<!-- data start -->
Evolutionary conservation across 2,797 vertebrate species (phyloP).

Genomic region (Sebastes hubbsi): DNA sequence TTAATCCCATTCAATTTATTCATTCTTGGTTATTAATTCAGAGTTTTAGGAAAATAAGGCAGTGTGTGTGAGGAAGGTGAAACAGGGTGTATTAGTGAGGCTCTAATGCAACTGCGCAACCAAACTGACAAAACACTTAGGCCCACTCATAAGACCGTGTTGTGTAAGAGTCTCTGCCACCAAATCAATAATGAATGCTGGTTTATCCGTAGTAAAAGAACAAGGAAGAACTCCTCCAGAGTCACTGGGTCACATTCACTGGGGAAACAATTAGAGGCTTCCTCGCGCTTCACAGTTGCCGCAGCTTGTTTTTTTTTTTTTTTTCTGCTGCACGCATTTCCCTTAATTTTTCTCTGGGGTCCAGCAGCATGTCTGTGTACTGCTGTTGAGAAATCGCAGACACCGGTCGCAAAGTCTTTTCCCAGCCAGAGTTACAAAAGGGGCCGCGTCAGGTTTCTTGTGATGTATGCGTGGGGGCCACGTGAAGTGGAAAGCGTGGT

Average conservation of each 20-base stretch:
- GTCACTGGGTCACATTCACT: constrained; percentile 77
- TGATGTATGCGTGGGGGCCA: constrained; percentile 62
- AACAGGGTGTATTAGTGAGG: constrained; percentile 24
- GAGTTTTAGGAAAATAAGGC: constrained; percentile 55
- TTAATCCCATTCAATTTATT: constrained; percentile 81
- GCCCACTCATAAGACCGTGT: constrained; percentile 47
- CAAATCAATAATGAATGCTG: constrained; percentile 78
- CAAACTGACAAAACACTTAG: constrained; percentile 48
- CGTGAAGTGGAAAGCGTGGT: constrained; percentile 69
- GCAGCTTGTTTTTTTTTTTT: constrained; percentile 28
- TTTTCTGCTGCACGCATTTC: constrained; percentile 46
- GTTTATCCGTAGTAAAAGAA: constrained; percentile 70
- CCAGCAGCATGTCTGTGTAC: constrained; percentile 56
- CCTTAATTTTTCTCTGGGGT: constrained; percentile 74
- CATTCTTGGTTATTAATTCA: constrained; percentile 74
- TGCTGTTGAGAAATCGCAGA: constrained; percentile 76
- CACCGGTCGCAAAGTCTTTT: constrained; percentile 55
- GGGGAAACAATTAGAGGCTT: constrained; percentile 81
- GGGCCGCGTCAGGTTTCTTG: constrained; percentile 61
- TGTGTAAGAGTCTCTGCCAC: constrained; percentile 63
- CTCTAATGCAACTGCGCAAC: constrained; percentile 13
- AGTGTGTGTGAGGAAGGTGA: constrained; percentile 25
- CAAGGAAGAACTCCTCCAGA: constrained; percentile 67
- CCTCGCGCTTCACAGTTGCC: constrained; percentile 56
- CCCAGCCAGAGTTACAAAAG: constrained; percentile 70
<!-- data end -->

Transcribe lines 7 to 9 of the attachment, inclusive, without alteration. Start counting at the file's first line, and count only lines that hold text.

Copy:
- GAGTTTTAGGAAAATAAGGC: constrained; percentile 55
- TTAATCCCATTCAATTTATT: constrained; percentile 81
- GCCCACTCATAAGACCGTGT: constrained; percentile 47